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Everything posted by O'baits

  1. We're actually talking about the same thing but my lack of English throws my post a bit off the track. Not my native language, sorry about this. I'll try to explain again. Exactly correct, if you want a long glider, then weight is distributes evenly. It still has the zig-zag motion but it's hindered, although, it glides very good. By this I mean, when weight is distributed evenly, bait turns when you twitch it and then it glides straight or makes a very subtle arc. But if you wish to have walk the dog motion, and by this I mean what I and what is thought to be walk the dog motion where I live, meaning the zig-zag and to be more precise, the motion when you reel your bait in and when you make a pause, bait immediately turns, not few degrees but even as far as 180, then most of the weight should be behind CoF. I think there are two types of walk the dog motions or at least people understand this consept in two different ways; First is when bait turns by twitching and glides after this, And second being when you regularly reel the line in and when you stop, the bait immediately turns, even without any twitch. It doesn't glide well when weight is behind CoF, but it turns very quickly. This is what I consider walk the dog motion, you just reel your bait in and it makes swimming motion and when you stop, it makes a turn. And when you twitch this kind of bait, it might do a 180. So one more time, most of weight behind CoF = fast turn, glide hindered Weight distributed evenly = very good glide, turning only when twitching. Not turned very good by just stopping your reeling in. Weight in front of CoF = doesn't turn on stops, glides probably nose down. Hopefully this time I explained more precise.
  2. Also, if you wish to make good "walk-the-dog" glider, then you have to consider that distributing the weight evenly on nose to tail, hinders the desired glide. You have to consider that to make an efficient walk the dog motion, weight or CoG needs to be behind Center of Forces. Center of forces is tallest and widest part of your bait, the point where water starts to flow freely pass the bait. Usually pretty easy to just look your bait from front and finding that point. Easy to understand with a dart. Flight of the dart is the widest and tallest point of the dart. Obviously. That's the CoF. Weight is in front of it. If you throw dart as it's supposed to be threw, it flies straight. In the other hand, if CoF is in front of the weight, weight wants to go pass this as air hinders the motion of the darts flight. So if you throw your dart flight first, it turns around, ie walk the dog motion of the baits. If weight is distributes evenly on both sides of the CoF evenly, motion is hindered quite a bit. If CoG is in front of CoF, walk the dog motion blunts away totally, it just glides straight. Like when you throw that dart the right way. If all weight is behind CoF, then the bait might do even as much as 180 degree turns. Throw your dart backwards and you'll see. Obviously needless to say, not all likes that motion nor they want that dominating their gliders. Then it's obvious they'll try to hinder that motion by getting the weight in front of CoF.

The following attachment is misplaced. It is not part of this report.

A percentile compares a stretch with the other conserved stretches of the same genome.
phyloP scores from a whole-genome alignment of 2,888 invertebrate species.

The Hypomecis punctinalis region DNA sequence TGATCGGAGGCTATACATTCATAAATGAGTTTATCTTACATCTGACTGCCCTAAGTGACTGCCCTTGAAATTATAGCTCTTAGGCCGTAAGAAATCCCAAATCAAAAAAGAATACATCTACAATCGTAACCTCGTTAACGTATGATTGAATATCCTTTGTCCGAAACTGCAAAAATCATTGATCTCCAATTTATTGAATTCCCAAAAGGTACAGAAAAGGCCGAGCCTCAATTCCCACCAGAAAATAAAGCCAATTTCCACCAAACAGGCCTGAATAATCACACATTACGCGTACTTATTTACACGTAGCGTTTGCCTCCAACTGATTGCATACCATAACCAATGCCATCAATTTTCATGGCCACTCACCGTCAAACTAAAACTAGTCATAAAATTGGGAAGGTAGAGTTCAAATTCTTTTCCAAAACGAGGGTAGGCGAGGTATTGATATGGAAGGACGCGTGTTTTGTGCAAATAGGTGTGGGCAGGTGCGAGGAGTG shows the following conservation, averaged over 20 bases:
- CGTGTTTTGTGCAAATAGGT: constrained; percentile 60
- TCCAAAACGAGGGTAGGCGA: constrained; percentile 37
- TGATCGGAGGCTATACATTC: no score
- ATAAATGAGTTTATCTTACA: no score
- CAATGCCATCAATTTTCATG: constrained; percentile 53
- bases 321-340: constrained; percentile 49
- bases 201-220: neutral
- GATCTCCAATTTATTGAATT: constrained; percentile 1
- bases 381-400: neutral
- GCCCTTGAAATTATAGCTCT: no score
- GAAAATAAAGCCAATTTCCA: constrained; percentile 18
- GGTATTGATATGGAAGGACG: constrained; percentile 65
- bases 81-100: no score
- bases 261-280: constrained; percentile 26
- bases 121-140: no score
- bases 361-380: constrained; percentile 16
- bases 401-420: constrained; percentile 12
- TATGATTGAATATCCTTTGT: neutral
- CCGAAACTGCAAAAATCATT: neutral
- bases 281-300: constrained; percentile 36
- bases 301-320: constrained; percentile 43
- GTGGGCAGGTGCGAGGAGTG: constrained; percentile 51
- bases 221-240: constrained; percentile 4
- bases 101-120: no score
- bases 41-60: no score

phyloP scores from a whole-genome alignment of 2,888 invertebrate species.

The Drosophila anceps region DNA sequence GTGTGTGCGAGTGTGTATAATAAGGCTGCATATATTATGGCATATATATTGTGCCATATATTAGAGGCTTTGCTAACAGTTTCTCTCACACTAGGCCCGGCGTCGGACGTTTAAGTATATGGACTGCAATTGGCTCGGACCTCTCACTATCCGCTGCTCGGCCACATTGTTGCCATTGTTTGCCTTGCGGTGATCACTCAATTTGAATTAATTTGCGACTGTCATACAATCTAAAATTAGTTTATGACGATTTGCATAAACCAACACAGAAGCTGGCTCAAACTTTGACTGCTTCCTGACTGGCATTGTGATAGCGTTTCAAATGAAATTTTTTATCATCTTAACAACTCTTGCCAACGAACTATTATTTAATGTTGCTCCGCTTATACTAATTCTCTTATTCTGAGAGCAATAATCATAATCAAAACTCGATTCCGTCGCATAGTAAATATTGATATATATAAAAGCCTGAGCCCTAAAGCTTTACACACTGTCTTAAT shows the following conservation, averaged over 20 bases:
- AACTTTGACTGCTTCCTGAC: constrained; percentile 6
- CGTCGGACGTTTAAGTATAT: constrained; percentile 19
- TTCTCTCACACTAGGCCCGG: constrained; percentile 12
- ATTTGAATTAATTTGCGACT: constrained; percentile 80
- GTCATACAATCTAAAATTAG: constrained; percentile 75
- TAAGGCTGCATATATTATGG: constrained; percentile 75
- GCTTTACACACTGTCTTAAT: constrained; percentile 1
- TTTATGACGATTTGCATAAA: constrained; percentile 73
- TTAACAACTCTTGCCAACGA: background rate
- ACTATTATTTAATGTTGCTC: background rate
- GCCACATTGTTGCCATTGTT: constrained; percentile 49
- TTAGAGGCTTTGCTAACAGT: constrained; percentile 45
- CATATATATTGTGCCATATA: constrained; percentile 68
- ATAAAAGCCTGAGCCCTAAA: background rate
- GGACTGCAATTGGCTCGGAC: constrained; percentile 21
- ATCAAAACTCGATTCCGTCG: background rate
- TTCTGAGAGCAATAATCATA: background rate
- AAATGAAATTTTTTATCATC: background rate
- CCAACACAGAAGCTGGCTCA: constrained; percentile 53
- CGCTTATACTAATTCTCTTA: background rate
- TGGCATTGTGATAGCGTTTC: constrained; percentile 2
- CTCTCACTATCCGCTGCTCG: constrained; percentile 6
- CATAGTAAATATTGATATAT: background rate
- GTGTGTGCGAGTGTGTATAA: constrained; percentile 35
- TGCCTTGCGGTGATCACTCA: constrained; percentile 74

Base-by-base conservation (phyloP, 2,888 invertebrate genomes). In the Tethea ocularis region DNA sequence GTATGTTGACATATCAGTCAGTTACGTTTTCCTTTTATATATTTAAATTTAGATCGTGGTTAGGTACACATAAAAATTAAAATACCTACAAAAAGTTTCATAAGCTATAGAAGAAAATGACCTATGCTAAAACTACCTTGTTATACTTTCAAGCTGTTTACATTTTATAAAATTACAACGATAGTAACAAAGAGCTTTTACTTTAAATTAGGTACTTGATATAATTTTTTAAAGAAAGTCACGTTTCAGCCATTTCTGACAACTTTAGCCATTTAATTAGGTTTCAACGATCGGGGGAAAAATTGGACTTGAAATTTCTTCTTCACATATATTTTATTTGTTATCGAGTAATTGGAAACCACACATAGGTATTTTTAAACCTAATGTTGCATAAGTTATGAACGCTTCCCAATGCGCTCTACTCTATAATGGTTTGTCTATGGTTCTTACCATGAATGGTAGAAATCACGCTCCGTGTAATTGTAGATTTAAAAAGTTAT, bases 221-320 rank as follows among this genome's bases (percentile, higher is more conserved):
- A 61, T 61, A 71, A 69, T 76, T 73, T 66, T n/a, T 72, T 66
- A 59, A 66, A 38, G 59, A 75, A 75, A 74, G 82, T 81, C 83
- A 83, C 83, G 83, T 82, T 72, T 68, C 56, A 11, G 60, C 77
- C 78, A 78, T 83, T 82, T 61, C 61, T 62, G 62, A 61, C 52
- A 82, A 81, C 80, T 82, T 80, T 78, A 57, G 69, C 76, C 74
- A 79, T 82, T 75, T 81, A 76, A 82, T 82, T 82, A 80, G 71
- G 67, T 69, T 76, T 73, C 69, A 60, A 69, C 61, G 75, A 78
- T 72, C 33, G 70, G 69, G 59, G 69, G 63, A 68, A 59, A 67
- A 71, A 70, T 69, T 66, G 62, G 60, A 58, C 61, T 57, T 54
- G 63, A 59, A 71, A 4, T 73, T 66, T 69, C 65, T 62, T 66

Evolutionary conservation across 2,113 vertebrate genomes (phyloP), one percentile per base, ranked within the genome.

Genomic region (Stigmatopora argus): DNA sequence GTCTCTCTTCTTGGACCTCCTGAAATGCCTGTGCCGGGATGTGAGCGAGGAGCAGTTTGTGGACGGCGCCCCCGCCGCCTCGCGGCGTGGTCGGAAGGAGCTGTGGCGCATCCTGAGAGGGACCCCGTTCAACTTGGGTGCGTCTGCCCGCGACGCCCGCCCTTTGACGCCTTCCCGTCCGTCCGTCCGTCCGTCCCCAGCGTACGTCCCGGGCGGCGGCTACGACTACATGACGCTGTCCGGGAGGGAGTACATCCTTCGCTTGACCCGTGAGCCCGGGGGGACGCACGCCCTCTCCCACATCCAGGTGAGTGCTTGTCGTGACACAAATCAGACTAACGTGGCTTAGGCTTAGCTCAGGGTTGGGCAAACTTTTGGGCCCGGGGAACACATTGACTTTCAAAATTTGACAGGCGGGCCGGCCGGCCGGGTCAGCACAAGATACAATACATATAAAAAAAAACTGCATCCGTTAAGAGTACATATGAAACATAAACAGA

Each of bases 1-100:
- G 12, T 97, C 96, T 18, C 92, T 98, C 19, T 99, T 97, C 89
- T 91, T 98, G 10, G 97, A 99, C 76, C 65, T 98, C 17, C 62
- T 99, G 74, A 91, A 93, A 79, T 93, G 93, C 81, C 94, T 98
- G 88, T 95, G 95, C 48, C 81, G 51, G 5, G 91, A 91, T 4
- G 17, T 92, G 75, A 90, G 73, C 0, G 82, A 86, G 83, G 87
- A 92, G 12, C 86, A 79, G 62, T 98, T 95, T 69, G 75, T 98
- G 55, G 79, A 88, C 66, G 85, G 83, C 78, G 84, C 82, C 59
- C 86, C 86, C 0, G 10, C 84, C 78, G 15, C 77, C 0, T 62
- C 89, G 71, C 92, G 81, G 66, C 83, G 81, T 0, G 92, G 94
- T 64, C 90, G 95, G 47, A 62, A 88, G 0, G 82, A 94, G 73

3. I use one of two ways, depending whether the bait is one part or jointed. For one part I use papertrick, shown below. First, I trace the bait to a peace of paper and cut it out. Then I fold it in half, find the balancing point and press my pen through. Then I mark the point to my bait. Easy way to find center of gravity for one part bait. For jointed baits, I always find the CoG for each segments. I could use this paper trick to find the center but then there's an weight distribution problems... So I use this method below instead. I'll take an rubber band and twist a small wire on to it. You can also use fishing line. I'll loop that rubber band on the segment of my bait and start adding weights to that wire. I can change the distribution of the weights by moving the rubber band to front or back, or adding a second one, like shown in pics below. Weight in front of the CoG. Weight behind the CoG. Almost perfect weight distribution. Then I mark these spots, drive holes and add these weights.